<p>&nbsp;Richard Gere and Brit Marling in &quot;Arbitrage&quot;</p>

 Richard Gere and Brit Marling in "Arbitrage"

Review: 'Arbitrage' an odd mix of Richard Gere, 'Law & Order' and indie sheen

HitFix
C+
Readers
n/a
Gere and Brit Marling can't save the thriller from a convoluted script

PARK CITY - Over the past few years, there have been an increasing number of pictures that were questionable inclusions to Sundance's premieres slate.  A few them were actually good films ("The Company Men," "Smart People," "Cedar Rapids," ), but many were star-filled pseudo indies seemingly intended to satisfy sponsor attendees and the affluent contributors looking for a little bit of Hollywood during their Park City festival vacation ("The Great Buck Howard," "Brooklyn's Finest," "Motherhood," "The Butterfly Effect," "My Idiot Brother" and "The Son of No One" come to mind).  A good deal of these films would have been more appropriate at the more commercial Toronto Film Festival (and it's worth noting the opposite is true with pictures such as "My Sister's Sister" debuting at Toronto this past year).  Saturday night featured two of these broad, star-filled premieres: "Arbitrage" and "Lay the Favorite."  The former was clearly the better of the two, but it still another disappointment for an edition of the festival where that's become the operative word.

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<p>&nbsp;Jean Dujardin in the PGA award-winning &quot;The Artist.&quot;</p>

 Jean Dujardin in the PGA award-winning "The Artist."

Credit: The Weinstein Company

'The Artist' wins the 2012 PGA Awards film honor - Is Oscar next?

Plus: All the TV winners

One major guild win down for "The Artist," two more to go?

The Producer's Guild of America announced the winners of their 2012 PGA Awards Saturday night at the Beverly Hilton in Beverly Hills and the big winner was "The Artist." The critically acclaimed Weinstein Company favorite beat out competitors such as "The Descendants," "Hugo," "The Help" and "War Horse." It was the first PGA win for Thomas Langmann who received sole credit for the honor. Langmann has worked exclusively in his native France for the past decade.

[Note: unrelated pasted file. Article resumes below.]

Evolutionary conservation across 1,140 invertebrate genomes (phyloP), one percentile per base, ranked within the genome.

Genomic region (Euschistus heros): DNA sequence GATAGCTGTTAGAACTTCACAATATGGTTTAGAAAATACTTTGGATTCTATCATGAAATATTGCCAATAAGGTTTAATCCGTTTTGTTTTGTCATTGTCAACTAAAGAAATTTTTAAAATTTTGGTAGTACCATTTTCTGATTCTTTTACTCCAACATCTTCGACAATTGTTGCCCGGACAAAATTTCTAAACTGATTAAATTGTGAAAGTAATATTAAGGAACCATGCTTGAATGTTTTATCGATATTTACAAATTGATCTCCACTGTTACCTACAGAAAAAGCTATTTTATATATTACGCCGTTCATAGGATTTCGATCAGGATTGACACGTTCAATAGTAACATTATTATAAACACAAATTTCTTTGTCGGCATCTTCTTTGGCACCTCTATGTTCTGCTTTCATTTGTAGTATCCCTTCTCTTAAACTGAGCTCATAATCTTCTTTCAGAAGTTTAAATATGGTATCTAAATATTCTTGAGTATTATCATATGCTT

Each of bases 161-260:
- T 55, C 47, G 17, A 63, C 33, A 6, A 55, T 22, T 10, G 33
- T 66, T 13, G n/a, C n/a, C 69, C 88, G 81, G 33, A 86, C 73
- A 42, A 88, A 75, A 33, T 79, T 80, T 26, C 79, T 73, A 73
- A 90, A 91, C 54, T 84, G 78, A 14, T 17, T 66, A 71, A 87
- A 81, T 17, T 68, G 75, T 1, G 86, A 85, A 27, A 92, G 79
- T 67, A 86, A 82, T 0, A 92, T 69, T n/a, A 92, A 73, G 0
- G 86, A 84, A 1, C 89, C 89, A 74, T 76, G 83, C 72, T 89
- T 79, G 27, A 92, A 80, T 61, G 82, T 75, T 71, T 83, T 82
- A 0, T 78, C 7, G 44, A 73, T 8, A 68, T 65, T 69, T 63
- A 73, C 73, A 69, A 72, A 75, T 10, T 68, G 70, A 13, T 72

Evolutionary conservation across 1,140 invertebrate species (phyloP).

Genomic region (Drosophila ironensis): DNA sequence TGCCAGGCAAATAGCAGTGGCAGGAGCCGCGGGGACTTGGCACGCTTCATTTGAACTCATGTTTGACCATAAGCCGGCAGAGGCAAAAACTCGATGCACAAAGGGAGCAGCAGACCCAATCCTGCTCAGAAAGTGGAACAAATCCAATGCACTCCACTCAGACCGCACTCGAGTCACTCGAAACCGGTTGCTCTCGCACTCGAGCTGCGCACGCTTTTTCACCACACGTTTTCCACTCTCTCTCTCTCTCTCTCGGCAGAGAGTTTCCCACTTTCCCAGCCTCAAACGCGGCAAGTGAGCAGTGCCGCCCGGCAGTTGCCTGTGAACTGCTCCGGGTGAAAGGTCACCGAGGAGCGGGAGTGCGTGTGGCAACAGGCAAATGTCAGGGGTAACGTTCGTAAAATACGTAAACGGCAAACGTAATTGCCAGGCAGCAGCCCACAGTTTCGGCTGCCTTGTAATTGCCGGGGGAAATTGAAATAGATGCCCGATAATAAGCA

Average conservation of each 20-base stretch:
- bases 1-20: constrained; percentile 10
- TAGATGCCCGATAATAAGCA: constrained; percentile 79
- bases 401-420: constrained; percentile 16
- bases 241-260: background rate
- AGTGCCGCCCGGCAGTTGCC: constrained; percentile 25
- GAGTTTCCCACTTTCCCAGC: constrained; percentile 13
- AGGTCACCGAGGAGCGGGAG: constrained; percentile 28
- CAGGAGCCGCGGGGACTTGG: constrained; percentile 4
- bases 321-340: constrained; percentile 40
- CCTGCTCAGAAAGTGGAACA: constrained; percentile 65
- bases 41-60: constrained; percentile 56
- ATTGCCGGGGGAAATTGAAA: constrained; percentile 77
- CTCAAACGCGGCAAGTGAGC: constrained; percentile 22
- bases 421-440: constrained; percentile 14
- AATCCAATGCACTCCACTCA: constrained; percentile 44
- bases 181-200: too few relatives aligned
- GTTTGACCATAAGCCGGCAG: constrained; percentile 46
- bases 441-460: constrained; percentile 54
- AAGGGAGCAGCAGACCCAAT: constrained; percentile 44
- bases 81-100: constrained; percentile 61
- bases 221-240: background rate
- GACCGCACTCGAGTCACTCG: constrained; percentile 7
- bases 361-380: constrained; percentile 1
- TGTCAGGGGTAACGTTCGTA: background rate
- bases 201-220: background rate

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<p>Thure Lindhardt gives a remarkable performance in Ira Sachs' &quot;Keep the Lights On.&quot;</p>

Thure Lindhardt gives a remarkable performance in Ira Sachs' "Keep the Lights On."

Review: Thure Lindhardt fuels remarkable gay drama 'Keep the Lights On'

HitFix
B+
Readers
A+
Ira Sachs semi-autobiographical film his best to date

You likely haven't heard of Danish actor Thure Lindhardt, but after Ira Sachs' new drama "Keep the Lights On" finds distribution after its premiere at the 2012 Sundance Film Festival his studio and English-speaking roles should substantially increase.  Lindhardt has had small roles in American films such as "Into the Wild" and "Angels & Demons," but is best known for his critically acclaimed role in the Dutch feature "Brotherhood."  He has a reputation for becoming a chameleon-like ability to physically transform himself for a role and in "Lights" he has been given a substantial opportunity to show his vast array of acting skills.

A semi-autobiographical drama from Sachs, who won the Grand Jury Prize in 2005 for "Forty Shades of Blue," "Lights" begins in 1998 where we find gay New York resident Erik (Lindhard) satisfying himself on a now antiquated phone sex line.   He ends up connecting and hooking up for the first time with Paul (Zachary Booth), a closeted publishing industry lawyer.  To say they have enough chemistry for more than a one time shag is an understatement and the film goes on to chronicle the ups and downs over the next 10 years of their unexpected relationship.

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<p>&nbsp;Quvenzhan&eacute; Wallis in &quot;Beasts of the Southern Wild.&quot;</p>

 Quvenzhané Wallis in "Beasts of the Southern Wild."

Review: 'Beasts of the Southern Wild' is a cinematic wonder

HitFix
B+
Readers
A
Story issues aside director Behn Zeitlin shows true talent

PARK CITY - It's rare that a first-time feature filmmaker delivers something truly memorable with their debut - even at a festival such as Sundance - but Benh Zeitlin has done just that with "Beasts of the Southern Wild" which premiered Friday on the first full day of the festival.

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<p>&nbsp;Melanie Lynskey and Christopher Abbott in &quot;Hello I Must Be Going.&quot;</p>

 Melanie Lynskey and Christopher Abbott in "Hello I Must Be Going."

Review: Melanie Lynskey can't keep 'Hello I Must Be Going' from indie cliches

HitFix
C+